The 7 Rules of Handling Difficult Students
- Don't question or berate difficult students why they are being difficult, for it may cause them to have more resentment towards you
- When you argue with difficult students, it puts them on equal footing with you, creating a “your word against theirs” situation. Don't do this
- Lecturing, scolding, and yelling will cause all students to dislike you, but when you direct your diatribe toward one particular student, it can be especially damaging. This may cause them to further distance themselves from you and learning
- Don't shower difficult students with praise to try and get them involved. Only give meaningful and heartfelt praise based on true accomplishment
- Don't hold a grudge against a difficult student. Continue to greet your students with a warm smile and greeting
- When you let students get under your skin and you lose emotional control, you become less effective. Don't lose your cool
- Don't ignore misbehavior. Ignoring it will not make it go away and will often make it worse. Instead, follow your classroom management plan as it’s written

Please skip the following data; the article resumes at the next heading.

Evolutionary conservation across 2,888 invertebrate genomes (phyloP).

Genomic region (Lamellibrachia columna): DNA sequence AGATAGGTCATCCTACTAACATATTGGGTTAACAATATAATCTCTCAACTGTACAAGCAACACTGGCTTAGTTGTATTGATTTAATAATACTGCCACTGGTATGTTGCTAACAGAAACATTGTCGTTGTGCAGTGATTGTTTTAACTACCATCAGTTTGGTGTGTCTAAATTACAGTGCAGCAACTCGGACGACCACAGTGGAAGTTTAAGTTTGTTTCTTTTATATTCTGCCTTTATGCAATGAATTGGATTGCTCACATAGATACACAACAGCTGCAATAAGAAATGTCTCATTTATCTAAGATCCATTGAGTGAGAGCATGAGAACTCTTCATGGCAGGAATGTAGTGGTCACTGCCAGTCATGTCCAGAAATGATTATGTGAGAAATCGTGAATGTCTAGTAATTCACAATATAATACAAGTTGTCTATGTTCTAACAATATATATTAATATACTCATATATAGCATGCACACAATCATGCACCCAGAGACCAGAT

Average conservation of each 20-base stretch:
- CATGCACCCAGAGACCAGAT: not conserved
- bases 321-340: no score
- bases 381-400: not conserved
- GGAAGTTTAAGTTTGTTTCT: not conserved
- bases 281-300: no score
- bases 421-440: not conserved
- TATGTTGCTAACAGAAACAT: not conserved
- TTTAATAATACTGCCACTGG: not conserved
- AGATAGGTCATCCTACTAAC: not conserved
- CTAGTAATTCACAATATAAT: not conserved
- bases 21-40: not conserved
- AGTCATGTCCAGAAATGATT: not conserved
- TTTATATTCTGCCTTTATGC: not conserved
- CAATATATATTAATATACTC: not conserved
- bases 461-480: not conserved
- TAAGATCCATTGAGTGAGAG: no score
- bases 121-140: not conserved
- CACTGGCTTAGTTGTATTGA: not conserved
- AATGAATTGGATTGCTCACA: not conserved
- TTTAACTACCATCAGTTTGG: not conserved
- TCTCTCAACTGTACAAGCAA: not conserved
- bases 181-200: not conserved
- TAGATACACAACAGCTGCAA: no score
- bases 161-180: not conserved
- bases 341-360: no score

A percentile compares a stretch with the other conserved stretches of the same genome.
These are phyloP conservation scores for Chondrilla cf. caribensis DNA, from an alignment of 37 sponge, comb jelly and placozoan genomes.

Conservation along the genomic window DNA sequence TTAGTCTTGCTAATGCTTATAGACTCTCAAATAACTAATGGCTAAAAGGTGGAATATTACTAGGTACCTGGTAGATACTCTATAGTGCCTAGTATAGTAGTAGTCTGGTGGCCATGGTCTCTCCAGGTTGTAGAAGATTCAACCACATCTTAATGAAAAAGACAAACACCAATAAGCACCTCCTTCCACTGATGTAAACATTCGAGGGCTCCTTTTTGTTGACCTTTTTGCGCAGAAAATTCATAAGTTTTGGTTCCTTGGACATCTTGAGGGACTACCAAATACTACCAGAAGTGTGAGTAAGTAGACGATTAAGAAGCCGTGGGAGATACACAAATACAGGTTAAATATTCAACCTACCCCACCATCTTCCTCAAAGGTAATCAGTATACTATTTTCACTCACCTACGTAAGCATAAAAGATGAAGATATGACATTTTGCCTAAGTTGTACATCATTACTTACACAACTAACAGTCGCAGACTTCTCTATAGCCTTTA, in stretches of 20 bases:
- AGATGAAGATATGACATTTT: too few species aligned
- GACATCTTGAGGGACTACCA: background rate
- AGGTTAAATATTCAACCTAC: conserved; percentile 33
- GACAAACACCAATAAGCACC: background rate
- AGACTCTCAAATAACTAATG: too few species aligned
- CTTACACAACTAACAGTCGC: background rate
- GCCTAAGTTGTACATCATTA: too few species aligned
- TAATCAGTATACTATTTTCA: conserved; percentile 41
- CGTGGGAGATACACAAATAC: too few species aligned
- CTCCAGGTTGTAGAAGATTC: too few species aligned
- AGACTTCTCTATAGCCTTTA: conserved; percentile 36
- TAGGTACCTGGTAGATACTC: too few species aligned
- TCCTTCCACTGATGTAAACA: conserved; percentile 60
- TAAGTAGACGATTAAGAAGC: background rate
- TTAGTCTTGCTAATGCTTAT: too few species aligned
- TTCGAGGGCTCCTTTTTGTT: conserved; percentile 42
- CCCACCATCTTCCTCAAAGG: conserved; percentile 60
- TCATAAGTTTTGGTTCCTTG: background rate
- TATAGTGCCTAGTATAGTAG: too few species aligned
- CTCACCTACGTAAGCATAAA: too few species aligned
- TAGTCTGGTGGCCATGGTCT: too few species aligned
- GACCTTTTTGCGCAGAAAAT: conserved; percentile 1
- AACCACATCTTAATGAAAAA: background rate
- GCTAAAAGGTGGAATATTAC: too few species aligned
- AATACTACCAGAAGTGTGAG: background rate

- Your classroom management plan merely nudges them in the right direction. Done correctly, it gets students to look inward, to self-evaluate, and to feel the weight of their transgressions.
- Everything hinges on your ability to build relationships with your students.
- Learning as a two-step process: First there’s the transfer of information, then there’s the assimilation of that information by the student
- The transfer step to occur before class, where students need to have their first exposure to the course material happen some other way
- Short, online reading quizzes consisting of open-ended questions that are due several hours before class starts tend to help students do the readings
- Most of the quiz questions are meant to help students focus on and make some sense of key concepts from the textbook section
- Having an open ended final question on the quiz, such as "What’s one question you have about the reading?” helps you to understand what concepts were difficult, and you can adjust you lesson plan accordingly
- Posting a discussion board will also help students learn outside of class, as they can ask other students for help if they have problems with the topics learned in class
I enjoyed the presentations in class today. I thought that Shara did a great job getting her message to the class, and her video was a great way to break the ice and introduce her topic.